Judge Not is Not a Shield to Hide Behind

It is not uncommon to hear people say:

Aren’t we all sinners? What gives you the right to make moral judgments about someone else? Isn’t that God’s job?” “Do not judge, or you to will be judged.”

A Real Life Example

I posted an article one time on Facebook that questioned homosexuality. One comment I received said, “Aren’t you a Christian? I thought Christians were not supposed to judge others.” After which, my friend, or used to be friend, de-friended me.

Some people who make these claims know where this verse is found, and other do not, but both groups are using this verse out of context. Incase you did not know, the verse is found in Matthew 7:1.

Why is this verse commonly used, or might I say, misused?

People desire to shield their sin. They want to keep others at bay. They desire to have “unrestrained moral freedom, autonomy, and independence” [1]. In short, they don’t want anyone to question their behavior, thoughts, or ideals.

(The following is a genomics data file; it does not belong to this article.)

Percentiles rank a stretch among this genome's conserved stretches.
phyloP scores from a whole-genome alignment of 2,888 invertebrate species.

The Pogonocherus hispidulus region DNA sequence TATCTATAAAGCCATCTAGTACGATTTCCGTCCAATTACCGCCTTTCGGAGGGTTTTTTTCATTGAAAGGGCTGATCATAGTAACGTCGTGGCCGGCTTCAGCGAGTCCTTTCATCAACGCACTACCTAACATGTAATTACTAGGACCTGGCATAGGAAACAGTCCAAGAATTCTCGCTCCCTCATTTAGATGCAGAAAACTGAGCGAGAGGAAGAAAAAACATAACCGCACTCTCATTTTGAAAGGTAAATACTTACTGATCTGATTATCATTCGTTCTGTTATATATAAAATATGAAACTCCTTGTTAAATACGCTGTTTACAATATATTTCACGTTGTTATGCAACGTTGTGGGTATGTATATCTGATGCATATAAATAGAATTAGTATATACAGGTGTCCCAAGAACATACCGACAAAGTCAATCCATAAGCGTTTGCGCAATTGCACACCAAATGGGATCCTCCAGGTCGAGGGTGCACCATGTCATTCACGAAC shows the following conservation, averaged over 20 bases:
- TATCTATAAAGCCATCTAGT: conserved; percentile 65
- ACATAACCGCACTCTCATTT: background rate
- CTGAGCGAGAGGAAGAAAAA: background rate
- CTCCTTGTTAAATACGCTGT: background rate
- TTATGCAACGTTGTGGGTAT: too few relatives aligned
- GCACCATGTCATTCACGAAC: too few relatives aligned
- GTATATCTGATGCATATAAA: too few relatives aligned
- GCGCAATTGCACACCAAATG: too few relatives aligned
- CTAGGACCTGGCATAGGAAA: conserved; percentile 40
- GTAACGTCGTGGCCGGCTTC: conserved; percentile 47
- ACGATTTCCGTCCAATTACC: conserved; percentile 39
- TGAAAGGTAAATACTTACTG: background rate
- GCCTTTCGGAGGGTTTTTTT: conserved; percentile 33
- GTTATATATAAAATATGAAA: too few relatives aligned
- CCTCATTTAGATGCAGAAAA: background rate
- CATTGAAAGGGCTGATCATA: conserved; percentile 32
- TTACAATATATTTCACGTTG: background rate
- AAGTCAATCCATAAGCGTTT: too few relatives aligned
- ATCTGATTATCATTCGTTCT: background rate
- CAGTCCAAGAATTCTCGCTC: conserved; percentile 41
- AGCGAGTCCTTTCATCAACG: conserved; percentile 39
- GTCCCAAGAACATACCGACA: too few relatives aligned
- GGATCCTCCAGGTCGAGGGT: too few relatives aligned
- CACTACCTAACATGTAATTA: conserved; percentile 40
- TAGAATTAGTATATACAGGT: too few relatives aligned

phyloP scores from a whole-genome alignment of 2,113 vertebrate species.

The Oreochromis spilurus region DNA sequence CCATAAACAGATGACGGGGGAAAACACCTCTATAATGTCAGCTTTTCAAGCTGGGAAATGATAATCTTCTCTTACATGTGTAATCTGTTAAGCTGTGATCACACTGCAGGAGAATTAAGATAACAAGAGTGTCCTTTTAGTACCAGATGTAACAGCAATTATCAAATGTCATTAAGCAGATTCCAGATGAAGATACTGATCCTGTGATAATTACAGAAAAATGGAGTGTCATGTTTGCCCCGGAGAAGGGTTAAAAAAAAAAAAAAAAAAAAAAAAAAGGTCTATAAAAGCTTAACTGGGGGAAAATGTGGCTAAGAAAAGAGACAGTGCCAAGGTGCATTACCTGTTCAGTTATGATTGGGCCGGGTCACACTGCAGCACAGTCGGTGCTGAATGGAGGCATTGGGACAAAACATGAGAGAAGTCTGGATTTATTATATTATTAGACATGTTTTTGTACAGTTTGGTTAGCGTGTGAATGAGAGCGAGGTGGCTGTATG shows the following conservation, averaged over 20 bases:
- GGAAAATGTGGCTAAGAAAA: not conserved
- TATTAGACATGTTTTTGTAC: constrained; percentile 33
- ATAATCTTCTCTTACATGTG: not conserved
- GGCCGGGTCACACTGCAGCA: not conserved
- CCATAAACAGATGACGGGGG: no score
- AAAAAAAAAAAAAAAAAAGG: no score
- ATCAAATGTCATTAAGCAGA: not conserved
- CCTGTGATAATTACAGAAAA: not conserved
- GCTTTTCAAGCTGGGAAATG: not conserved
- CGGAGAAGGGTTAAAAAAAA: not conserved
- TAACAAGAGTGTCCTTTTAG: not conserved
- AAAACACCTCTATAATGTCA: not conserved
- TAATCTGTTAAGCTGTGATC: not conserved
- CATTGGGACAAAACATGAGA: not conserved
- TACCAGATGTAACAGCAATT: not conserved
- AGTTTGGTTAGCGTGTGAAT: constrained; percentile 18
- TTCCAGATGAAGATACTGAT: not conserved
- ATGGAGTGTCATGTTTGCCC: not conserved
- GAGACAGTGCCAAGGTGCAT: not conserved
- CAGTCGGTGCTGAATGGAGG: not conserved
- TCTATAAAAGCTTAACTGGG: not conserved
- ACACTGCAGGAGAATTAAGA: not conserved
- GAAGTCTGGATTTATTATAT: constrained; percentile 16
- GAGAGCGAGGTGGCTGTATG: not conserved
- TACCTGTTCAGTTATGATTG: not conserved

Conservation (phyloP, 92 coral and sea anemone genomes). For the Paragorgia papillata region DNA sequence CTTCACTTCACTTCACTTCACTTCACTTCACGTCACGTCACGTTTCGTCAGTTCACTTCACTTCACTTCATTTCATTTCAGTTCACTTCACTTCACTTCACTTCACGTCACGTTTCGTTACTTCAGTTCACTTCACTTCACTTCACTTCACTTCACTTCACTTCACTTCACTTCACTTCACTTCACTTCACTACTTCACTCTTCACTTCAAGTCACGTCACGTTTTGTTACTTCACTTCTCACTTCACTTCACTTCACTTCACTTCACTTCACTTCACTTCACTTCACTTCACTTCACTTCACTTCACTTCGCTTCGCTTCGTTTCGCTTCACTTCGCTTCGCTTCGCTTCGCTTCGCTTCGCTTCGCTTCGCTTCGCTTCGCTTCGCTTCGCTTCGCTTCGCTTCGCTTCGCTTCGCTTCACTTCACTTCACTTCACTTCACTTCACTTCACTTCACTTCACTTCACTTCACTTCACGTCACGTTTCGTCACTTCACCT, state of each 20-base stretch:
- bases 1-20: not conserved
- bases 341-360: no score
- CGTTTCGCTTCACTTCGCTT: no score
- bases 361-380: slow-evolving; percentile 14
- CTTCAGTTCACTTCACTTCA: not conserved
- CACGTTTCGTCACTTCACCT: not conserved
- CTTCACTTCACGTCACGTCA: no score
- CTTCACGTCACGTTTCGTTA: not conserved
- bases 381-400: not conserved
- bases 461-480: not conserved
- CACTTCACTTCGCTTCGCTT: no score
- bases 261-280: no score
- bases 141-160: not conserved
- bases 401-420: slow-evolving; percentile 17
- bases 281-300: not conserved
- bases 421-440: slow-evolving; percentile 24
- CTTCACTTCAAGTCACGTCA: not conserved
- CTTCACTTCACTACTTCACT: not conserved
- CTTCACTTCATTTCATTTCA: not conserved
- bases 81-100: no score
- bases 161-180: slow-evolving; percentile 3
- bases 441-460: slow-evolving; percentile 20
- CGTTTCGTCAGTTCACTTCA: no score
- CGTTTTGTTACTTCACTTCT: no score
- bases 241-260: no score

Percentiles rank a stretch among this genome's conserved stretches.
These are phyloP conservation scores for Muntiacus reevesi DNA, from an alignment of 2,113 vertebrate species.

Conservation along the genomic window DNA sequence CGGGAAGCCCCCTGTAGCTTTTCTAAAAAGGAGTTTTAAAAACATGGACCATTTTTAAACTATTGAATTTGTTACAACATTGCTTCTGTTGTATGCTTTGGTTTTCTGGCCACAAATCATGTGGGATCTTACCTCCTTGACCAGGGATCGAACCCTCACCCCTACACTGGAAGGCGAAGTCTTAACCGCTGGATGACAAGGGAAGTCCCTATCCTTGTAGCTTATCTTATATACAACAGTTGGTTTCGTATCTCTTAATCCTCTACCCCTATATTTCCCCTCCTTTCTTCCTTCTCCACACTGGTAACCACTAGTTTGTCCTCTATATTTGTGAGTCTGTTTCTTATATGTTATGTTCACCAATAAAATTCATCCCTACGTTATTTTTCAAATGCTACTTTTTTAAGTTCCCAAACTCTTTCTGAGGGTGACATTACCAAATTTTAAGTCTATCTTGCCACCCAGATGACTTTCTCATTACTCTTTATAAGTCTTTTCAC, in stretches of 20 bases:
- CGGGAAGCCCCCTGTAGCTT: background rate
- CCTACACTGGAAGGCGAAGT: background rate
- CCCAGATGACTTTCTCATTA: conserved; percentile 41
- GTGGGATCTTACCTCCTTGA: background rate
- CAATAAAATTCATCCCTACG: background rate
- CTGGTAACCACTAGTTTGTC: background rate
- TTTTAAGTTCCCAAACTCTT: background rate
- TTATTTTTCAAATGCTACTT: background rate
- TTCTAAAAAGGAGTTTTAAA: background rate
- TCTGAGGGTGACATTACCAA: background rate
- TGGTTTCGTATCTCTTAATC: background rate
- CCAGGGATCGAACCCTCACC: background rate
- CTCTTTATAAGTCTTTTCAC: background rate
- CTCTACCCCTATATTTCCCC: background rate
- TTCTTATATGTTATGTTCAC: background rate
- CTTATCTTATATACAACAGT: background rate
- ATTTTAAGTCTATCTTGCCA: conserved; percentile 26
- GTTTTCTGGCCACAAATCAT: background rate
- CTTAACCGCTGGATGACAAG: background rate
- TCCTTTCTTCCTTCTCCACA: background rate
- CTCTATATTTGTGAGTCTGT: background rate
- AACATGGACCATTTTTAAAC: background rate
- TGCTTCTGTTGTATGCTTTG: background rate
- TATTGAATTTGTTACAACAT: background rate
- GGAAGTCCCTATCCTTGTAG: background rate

What Does This Verse Really Mean?

Even though people use this verse to dissuade others from judging their behavior, the verse actually does not mean we cannot ever judge another person. Let’s look at this verse in context, and you will see what I mean.

Judge not, that you be not judged. For with the judgment you pronounce you will be judged, and with the measure you use it will be measured to you. Why do you see the speck that is in your brother’s eye, but do not notice the log that is in your own eye? Or how can you say to your brother, ‘Let me take the speck out of your eye,’ when there is the log in your own eye? You hypocrite, first take the log out of your own eye, and then you will see clearly to take the speck out of your brother’s eye.”

After reading this verse in context, it should be apparent that what Jesus is addressing here is not all judgment, but hypocrisy. He was after the Pharisees who judged others without first dealing with their own sin.